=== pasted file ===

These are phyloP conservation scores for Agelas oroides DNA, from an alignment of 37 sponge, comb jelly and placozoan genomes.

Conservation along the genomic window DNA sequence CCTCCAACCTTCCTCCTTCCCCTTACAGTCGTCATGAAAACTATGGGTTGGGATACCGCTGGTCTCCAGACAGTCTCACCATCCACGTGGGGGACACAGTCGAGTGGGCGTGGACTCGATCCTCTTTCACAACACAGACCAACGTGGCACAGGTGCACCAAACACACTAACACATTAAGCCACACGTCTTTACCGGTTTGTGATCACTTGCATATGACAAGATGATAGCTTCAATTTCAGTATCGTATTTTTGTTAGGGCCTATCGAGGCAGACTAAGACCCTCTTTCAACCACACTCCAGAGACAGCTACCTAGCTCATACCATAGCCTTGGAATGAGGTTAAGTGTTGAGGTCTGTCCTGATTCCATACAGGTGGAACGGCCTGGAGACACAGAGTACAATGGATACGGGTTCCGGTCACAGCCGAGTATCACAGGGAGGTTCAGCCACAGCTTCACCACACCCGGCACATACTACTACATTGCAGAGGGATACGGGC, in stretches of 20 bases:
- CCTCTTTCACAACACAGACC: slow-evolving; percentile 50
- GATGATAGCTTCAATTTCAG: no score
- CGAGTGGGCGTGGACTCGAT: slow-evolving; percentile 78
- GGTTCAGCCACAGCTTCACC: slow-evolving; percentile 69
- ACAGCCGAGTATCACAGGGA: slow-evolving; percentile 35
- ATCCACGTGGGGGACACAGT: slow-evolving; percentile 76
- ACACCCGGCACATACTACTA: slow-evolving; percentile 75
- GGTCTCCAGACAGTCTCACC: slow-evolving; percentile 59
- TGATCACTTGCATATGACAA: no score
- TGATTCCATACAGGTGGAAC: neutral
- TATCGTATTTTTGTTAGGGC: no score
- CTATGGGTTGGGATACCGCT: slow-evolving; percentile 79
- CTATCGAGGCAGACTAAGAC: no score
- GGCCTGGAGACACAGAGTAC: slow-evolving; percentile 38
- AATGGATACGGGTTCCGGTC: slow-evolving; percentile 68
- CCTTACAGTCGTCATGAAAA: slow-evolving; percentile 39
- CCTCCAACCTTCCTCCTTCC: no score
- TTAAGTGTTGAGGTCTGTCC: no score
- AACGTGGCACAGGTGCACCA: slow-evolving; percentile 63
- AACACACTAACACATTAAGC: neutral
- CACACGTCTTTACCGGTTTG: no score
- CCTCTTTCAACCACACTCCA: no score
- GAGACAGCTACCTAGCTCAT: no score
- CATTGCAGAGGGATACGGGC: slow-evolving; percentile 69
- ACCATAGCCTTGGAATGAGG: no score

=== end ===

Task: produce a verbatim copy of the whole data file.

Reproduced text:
These are phyloP conservation scores for Agelas oroides DNA, from an alignment of 37 sponge, comb jelly and placozoan genomes.

Conservation along the genomic window DNA sequence CCTCCAACCTTCCTCCTTCCCCTTACAGTCGTCATGAAAACTATGGGTTGGGATACCGCTGGTCTCCAGACAGTCTCACCATCCACGTGGGGGACACAGTCGAGTGGGCGTGGACTCGATCCTCTTTCACAACACAGACCAACGTGGCACAGGTGCACCAAACACACTAACACATTAAGCCACACGTCTTTACCGGTTTGTGATCACTTGCATATGACAAGATGATAGCTTCAATTTCAGTATCGTATTTTTGTTAGGGCCTATCGAGGCAGACTAAGACCCTCTTTCAACCACACTCCAGAGACAGCTACCTAGCTCATACCATAGCCTTGGAATGAGGTTAAGTGTTGAGGTCTGTCCTGATTCCATACAGGTGGAACGGCCTGGAGACACAGAGTACAATGGATACGGGTTCCGGTCACAGCCGAGTATCACAGGGAGGTTCAGCCACAGCTTCACCACACCCGGCACATACTACTACATTGCAGAGGGATACGGGC, in stretches of 20 bases:
- CCTCTTTCACAACACAGACC: slow-evolving; percentile 50
- GATGATAGCTTCAATTTCAG: no score
- CGAGTGGGCGTGGACTCGAT: slow-evolving; percentile 78
- GGTTCAGCCACAGCTTCACC: slow-evolving; percentile 69
- ACAGCCGAGTATCACAGGGA: slow-evolving; percentile 35
- ATCCACGTGGGGGACACAGT: slow-evolving; percentile 76
- ACACCCGGCACATACTACTA: slow-evolving; percentile 75
- GGTCTCCAGACAGTCTCACC: slow-evolving; percentile 59
- TGATCACTTGCATATGACAA: no score
- TGATTCCATACAGGTGGAAC: neutral
- TATCGTATTTTTGTTAGGGC: no score
- CTATGGGTTGGGATACCGCT: slow-evolving; percentile 79
- CTATCGAGGCAGACTAAGAC: no score
- GGCCTGGAGACACAGAGTAC: slow-evolving; percentile 38
- AATGGATACGGGTTCCGGTC: slow-evolving; percentile 68
- CCTTACAGTCGTCATGAAAA: slow-evolving; percentile 39
- CCTCCAACCTTCCTCCTTCC: no score
- TTAAGTGTTGAGGTCTGTCC: no score
- AACGTGGCACAGGTGCACCA: slow-evolving; percentile 63
- AACACACTAACACATTAAGC: neutral
- CACACGTCTTTACCGGTTTG: no score
- CCTCTTTCAACCACACTCCA: no score
- GAGACAGCTACCTAGCTCAT: no score
- CATTGCAGAGGGATACGGGC: slow-evolving; percentile 69
- ACCATAGCCTTGGAATGAGG: no score